On 11 March, the Court of Justice of the EU (CJEU) gave a preliminary ruling on the meaning of information of a "precise nature" in the context of two Directives, namely Directive 2003/6/EC on insider dealing and market manipulation, and Directive 2003/124/EC on the definition and public disclosure of inside information and the definition of market manipulation.
The CJEU held that in order to prevent insider dealing, information must be made public even if the holder of the information does not know how precisely it will influence the price of financial instruments. Otherwise, the CJEU said, the holder of information could cite uncertainty as a pretext for not making the information public, in order to profit from it, to the detriment of the others in the market.
Directive 2003/6/EC prohibits insider dealing and it defines "inside information" as "information of a precise nature which has not been made public, relating directly or indirectly to one or more issuers of financial instruments or to one or more financial instruments, and which if it were made public would be likely to have a significant effect on the prices of those financial instruments or on the price of related derivative financial instruments". The Directive goes on to provide that Member States must ensure that issuers of financial instruments inform the public as soon as possible of inside information which directly concerns them.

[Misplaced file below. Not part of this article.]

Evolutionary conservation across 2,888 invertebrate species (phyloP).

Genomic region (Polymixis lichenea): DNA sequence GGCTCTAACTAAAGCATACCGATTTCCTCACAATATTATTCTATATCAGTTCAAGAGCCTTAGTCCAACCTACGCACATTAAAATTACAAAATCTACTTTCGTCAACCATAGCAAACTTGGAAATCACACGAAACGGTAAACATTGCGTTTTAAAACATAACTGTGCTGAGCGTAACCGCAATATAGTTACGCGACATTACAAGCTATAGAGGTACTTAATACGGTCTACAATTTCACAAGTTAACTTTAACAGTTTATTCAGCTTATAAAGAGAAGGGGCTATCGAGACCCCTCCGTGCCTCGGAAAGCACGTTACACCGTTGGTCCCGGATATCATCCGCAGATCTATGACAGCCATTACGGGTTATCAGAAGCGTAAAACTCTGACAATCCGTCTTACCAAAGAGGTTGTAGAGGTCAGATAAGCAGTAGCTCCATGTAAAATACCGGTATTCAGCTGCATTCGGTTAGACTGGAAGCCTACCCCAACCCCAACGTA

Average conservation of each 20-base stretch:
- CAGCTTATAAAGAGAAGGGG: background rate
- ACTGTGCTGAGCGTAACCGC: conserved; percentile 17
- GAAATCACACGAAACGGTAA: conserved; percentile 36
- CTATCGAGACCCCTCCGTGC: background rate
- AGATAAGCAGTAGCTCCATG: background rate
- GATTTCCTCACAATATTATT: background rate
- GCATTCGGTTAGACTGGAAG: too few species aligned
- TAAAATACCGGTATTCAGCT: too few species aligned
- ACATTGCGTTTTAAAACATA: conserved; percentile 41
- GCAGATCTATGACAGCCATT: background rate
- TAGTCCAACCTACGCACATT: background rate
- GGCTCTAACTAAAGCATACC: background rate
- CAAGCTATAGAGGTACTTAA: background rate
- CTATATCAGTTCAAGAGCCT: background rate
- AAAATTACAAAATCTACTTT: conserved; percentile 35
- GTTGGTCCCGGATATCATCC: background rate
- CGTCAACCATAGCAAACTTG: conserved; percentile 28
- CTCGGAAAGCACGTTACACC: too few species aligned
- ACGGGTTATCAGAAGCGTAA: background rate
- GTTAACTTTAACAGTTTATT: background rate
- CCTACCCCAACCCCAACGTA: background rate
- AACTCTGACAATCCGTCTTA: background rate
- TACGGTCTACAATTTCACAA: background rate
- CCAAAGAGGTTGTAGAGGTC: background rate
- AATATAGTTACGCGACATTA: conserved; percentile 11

In this case, the Court of Appeal in Paris referred the following question to the CJEU for a preliminary ruling:
"Must point (1) of Article 1 of Directive 2003/6 and Article 1 (1) of Directive 2003/124 be interpreted as meaning that only information in respect of which it may be determined, with a sufficient degree of probability, that once it is made public, its potential effect of the prices of the financial instruments concerned will be in a particular direction, may constitute inside information?"
The facts of the case concerned a French investment company, Wendell, which acquired a significant shareholding in Saint-Gobain, a company which manufactured construction material. The French Financial Markets Authority, the AMF, accused Wendell and the chairman of its board of directors, Mr. Lafonta, of failing (a) to make public the principal characteristics of the financial operation; (b) to make that information public by a given date in 2007 and; (c) to make public the inside information as to Wendell's implementation of that financial operation for the purposes of acquiring a substantial shareholding in Saint-Gobain's capital.
Mr Lafonta claimed that there was no need to make public the information on the financial operation because that information was not precise enough to support an inference as to whether its possible effect would be a rise or fall in the price of Wendel's shares.
The CJEU's response to the question for preliminary ruling was as follows:
- In order to prevent insider dealing, information must be made public even if the holder of the information does not know how precisely it will influence the price of financial instruments;
- Otherwise the holder of information could cite uncertainty as a pretext for not making the information public, in order to profit from it, to the detriment of the others in the market; and
- The only information that may be regarded as imprecise is information that is vague or general, from which it is impossible to draw a conclusion as regards its possible effect on the prices of the financial instruments concerned.